I had a great conversation with Justin Shovelain recently, and we happened to chat about some advantages SIAI has compared to the average non-profit; everyone involved is on the high end of intelligence, and there are good arguments that the likely impact is exceptionally large, which can appeal to donors who truly care about impact. SIAI has a number of disadvantages, like the many inferential steps required to realize the importance of the work, but we weren’t discussing those just then.
Another strength is that this is not a “niche” concern. Helping impoverished third-world farmers raise capital is a great thing, but it’s relatively easy to stop caring about something so distant. In contrast, it’s somewhat harder to look at everybody around you and know we’ll all be dead if these kinds of efforts don’t succeed, and then decide it’s not really that important.
Obviously, this kind of thing pushes me towards existential risk reduction. There’s something else though, which is my long-standing desire to “be a hero”. Watching movies, playing games, reading books; my heroes were mostly fictional people, rising to great and noble heights when everything was at stake. Like most folks, I’d love to emulate my heroes. Now that everything is at stake, I figured that now is the time.
Though I’m thankful for this desire overall, it’s caused some surprising trouble. One problem is that most of my heroes aren’t real people with real human psychologies, another is that I often wind up needlessly trying to replicate unimportant details.
A week and a half ago I had some useful thoughts about this, which have remained useful past the 3 day period in which many seemingly good ideas sputter and fade. After thinking about how best to convey them, I’ve decided that just copying from my journal is probably most effective. This was written for me – hence the numerous phrasings and points of emphasis – but I don’t think I could say it better for others. I did add a little extra spacing.
I believe that many readers don’t have a strong desire to emulate fictional heroes, but someone may, and perhaps many readers can take something from this regardless.
While I’ve long known of the danger to our entire world from existential risk, I seem to have perceived this as “the real world is a video game world, for which video game personas are appropriate”. However, I recall thinking back to when I first read about these things, and I recall the perception being slightly different. Hmm….how to say. I believe it is that recently, I have tried to adapt myself into a video game persona. Before, it was more of a realization that we play versions of the video game characters.
That there really is the danger, and here we are in our apartments (suggesting imagery of the ‘Ton), trying to save the world. It wasn’t “Let’s try to be Paul Denton”. It was more “We ARE Paul Denton”. (By the way, Paul wouldn’t be that bad to be, as he’s rather human. He dates, etc.) A realization that the world really is in danger, and WE ARE THE ONES WHO MAY NEED TO STOP IT. Perhaps this: we don’t need to adapt ourselves to become video game characters. We don’t have to gain their style or lifestyle, because we are EQUIVALENTLY heroes, just as much as they. We are the heroes of the real world. Or perhaps, that we don’t have to change ourselves to live like they do in order to feel like our story is just as cool, in order to feel like we are finally being heroes. Rather, we are ALREADY being heroes by the fact of what we are attempting to do. We are ALREADY “them”, and our story is already and immediately as cool. Hah, I keep trying at this. A thought, which I think I may actually have voiced back then: We are not approximations of them, in which case we would never be quite as cool, or quite as heroic. Rather, all those stories were approximations of the heroes we are and will be. Hah, I think that gives it pretty well, but to lay it down with yet another angle: who makes things cool? Who is worth emulating? What is being emulated? Who are the real heroes?? Are THEY the real heroes, and we strive to be heroic by replicating their actions and lifestyle? Or are WE the real heroes, for which all those stories of fictional heroes were merely exaggerated caricatures of the heroes we would become, exciting tales which create the before-bed snack on which real heroes are raised? Specifically to me, will my life be exciting because of how close I will get to approximating Morgan Everett, or Paul Denton, or Dowd, or JC? Or will it be exciting because I live the the story of _____ ______, who may go on to perform real heroism, to make a real difference, and hence be an actual, real hero? Are these exciting fictions the things to which we aspire, or are they mere training and spark, the things which eventually inspire a real human being to step beyond the simple and assumed boundaries of a passive life? Not into a life of austerity, or loneliness, or desolation, but a life of applying the multifold abilities we have and will develop, to accomplish something big and real in the world.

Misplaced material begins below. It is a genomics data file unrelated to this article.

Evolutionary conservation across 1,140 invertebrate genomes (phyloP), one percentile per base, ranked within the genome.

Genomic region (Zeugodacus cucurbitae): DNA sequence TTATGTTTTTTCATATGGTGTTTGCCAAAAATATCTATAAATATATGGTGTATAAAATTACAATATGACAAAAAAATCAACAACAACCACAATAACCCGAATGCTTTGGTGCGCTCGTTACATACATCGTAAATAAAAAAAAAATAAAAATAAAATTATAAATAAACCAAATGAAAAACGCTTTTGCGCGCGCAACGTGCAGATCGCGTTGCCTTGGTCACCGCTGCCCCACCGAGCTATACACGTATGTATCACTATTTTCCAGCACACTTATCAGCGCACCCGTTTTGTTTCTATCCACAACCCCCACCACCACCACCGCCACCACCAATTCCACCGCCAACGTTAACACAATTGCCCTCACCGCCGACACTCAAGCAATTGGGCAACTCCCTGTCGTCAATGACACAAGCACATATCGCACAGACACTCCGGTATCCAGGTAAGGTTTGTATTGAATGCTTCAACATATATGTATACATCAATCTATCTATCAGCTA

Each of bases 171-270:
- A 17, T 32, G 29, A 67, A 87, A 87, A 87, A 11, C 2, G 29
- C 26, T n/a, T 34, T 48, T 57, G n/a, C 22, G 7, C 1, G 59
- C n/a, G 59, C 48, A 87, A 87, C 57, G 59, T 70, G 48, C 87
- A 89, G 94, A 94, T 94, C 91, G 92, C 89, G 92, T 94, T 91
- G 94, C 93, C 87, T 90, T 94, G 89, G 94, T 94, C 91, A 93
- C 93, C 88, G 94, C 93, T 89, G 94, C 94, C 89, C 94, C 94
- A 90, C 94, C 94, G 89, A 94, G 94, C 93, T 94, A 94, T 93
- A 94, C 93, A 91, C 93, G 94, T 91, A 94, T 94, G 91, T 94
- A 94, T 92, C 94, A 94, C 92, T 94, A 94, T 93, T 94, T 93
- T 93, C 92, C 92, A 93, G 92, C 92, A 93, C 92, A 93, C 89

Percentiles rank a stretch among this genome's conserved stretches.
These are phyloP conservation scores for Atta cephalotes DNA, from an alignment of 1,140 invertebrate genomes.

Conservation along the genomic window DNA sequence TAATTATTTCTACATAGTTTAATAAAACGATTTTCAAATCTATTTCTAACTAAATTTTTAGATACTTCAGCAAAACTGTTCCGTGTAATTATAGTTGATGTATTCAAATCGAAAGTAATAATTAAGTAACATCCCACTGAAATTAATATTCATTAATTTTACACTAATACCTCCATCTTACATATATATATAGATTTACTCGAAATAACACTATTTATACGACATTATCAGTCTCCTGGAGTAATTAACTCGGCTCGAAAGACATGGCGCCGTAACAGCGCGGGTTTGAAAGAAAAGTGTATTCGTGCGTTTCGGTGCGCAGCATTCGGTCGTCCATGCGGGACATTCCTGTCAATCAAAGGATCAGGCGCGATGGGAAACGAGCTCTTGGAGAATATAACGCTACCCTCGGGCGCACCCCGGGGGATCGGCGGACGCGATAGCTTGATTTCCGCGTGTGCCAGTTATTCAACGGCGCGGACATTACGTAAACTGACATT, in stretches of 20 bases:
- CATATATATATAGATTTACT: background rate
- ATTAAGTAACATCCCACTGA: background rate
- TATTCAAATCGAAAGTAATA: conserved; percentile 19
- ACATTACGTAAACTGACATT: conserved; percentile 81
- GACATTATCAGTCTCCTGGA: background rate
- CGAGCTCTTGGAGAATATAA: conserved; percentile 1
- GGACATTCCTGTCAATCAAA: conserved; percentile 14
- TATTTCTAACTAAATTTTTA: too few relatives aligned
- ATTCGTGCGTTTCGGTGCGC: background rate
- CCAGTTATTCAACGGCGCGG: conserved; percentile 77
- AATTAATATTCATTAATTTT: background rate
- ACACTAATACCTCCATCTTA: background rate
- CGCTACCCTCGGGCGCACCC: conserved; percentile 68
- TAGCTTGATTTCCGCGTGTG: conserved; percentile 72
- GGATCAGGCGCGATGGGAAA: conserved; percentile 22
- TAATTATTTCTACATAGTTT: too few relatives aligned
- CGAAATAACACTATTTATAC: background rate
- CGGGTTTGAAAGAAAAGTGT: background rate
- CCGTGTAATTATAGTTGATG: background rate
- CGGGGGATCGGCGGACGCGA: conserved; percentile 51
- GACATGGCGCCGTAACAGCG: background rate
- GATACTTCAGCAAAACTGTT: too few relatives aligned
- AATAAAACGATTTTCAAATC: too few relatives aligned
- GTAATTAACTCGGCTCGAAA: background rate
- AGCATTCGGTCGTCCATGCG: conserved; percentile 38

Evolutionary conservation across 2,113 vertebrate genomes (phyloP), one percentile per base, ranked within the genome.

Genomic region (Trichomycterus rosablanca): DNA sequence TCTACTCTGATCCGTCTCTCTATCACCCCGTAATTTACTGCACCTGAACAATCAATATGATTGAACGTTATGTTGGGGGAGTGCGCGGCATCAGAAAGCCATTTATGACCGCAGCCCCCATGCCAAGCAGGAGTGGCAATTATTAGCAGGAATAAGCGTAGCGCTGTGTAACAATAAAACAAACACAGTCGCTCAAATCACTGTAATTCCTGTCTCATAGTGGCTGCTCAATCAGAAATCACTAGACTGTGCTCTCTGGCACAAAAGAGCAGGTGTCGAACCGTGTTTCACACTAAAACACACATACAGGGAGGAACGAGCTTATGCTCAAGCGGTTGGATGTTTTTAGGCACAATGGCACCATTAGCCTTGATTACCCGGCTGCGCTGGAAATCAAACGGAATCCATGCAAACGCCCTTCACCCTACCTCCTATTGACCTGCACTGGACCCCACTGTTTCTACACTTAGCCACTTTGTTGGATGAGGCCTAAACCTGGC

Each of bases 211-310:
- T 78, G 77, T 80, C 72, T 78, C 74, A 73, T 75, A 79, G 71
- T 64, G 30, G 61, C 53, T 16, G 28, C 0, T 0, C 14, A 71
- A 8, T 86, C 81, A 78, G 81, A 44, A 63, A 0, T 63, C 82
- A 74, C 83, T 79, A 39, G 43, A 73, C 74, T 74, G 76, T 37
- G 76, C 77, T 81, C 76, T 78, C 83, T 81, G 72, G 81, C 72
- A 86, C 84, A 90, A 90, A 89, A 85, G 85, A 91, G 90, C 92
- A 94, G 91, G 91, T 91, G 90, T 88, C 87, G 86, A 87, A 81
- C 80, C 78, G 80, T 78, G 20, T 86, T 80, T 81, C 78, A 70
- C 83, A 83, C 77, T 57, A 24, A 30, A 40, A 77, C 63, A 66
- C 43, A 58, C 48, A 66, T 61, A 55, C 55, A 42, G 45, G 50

Who are the real heroes? We are.
The fictional heroes are not there for us to emulate, they are there to inspire us to become ourselves.
(A quick note: by ‘we’ I mean anyone and everyone who steps up to contribute to existential risk reduction, not just the people who have started helping already.)